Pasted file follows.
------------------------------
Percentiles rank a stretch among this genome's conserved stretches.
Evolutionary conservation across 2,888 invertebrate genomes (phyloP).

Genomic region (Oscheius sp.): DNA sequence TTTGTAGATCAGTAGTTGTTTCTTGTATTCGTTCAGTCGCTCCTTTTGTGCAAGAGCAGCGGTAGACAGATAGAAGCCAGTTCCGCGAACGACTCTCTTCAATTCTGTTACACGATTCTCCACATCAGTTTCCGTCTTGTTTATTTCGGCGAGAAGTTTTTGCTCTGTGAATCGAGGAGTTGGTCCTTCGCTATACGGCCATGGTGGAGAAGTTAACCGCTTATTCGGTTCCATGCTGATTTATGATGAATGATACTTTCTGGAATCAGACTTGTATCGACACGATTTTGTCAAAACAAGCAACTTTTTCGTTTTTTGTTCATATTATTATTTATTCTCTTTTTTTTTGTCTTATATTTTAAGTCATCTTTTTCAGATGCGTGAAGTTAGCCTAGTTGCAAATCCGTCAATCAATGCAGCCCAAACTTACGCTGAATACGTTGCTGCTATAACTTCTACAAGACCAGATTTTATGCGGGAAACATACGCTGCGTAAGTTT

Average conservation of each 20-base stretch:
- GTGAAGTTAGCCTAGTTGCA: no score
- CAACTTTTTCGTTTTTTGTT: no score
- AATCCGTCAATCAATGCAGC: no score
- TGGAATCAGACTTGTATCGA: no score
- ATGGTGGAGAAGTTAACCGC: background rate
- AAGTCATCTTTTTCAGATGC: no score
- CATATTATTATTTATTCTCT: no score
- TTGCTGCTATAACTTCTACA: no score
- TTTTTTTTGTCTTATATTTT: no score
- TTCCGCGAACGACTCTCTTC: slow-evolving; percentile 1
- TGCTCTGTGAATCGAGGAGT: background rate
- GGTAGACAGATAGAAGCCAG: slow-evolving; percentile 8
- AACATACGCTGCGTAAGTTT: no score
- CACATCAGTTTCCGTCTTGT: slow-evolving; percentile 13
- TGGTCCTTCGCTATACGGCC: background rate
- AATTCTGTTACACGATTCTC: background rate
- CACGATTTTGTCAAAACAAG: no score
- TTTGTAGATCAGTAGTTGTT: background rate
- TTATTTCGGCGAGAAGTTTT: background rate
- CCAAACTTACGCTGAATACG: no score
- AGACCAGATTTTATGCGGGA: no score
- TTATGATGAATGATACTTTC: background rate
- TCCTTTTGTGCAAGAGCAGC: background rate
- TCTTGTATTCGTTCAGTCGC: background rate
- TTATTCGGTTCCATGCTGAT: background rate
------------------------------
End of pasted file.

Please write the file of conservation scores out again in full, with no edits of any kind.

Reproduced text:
Percentiles rank a stretch among this genome's conserved stretches.
Evolutionary conservation across 2,888 invertebrate genomes (phyloP).

Genomic region (Oscheius sp.): DNA sequence TTTGTAGATCAGTAGTTGTTTCTTGTATTCGTTCAGTCGCTCCTTTTGTGCAAGAGCAGCGGTAGACAGATAGAAGCCAGTTCCGCGAACGACTCTCTTCAATTCTGTTACACGATTCTCCACATCAGTTTCCGTCTTGTTTATTTCGGCGAGAAGTTTTTGCTCTGTGAATCGAGGAGTTGGTCCTTCGCTATACGGCCATGGTGGAGAAGTTAACCGCTTATTCGGTTCCATGCTGATTTATGATGAATGATACTTTCTGGAATCAGACTTGTATCGACACGATTTTGTCAAAACAAGCAACTTTTTCGTTTTTTGTTCATATTATTATTTATTCTCTTTTTTTTTGTCTTATATTTTAAGTCATCTTTTTCAGATGCGTGAAGTTAGCCTAGTTGCAAATCCGTCAATCAATGCAGCCCAAACTTACGCTGAATACGTTGCTGCTATAACTTCTACAAGACCAGATTTTATGCGGGAAACATACGCTGCGTAAGTTT

Average conservation of each 20-base stretch:
- GTGAAGTTAGCCTAGTTGCA: no score
- CAACTTTTTCGTTTTTTGTT: no score
- AATCCGTCAATCAATGCAGC: no score
- TGGAATCAGACTTGTATCGA: no score
- ATGGTGGAGAAGTTAACCGC: background rate
- AAGTCATCTTTTTCAGATGC: no score
- CATATTATTATTTATTCTCT: no score
- TTGCTGCTATAACTTCTACA: no score
- TTTTTTTTGTCTTATATTTT: no score
- TTCCGCGAACGACTCTCTTC: slow-evolving; percentile 1
- TGCTCTGTGAATCGAGGAGT: background rate
- GGTAGACAGATAGAAGCCAG: slow-evolving; percentile 8
- AACATACGCTGCGTAAGTTT: no score
- CACATCAGTTTCCGTCTTGT: slow-evolving; percentile 13
- TGGTCCTTCGCTATACGGCC: background rate
- AATTCTGTTACACGATTCTC: background rate
- CACGATTTTGTCAAAACAAG: no score
- TTTGTAGATCAGTAGTTGTT: background rate
- TTATTTCGGCGAGAAGTTTT: background rate
- CCAAACTTACGCTGAATACG: no score
- AGACCAGATTTTATGCGGGA: no score
- TTATGATGAATGATACTTTC: background rate
- TCCTTTTGTGCAAGAGCAGC: background rate
- TCTTGTATTCGTTCAGTCGC: background rate
- TTATTCGGTTCCATGCTGAT: background rate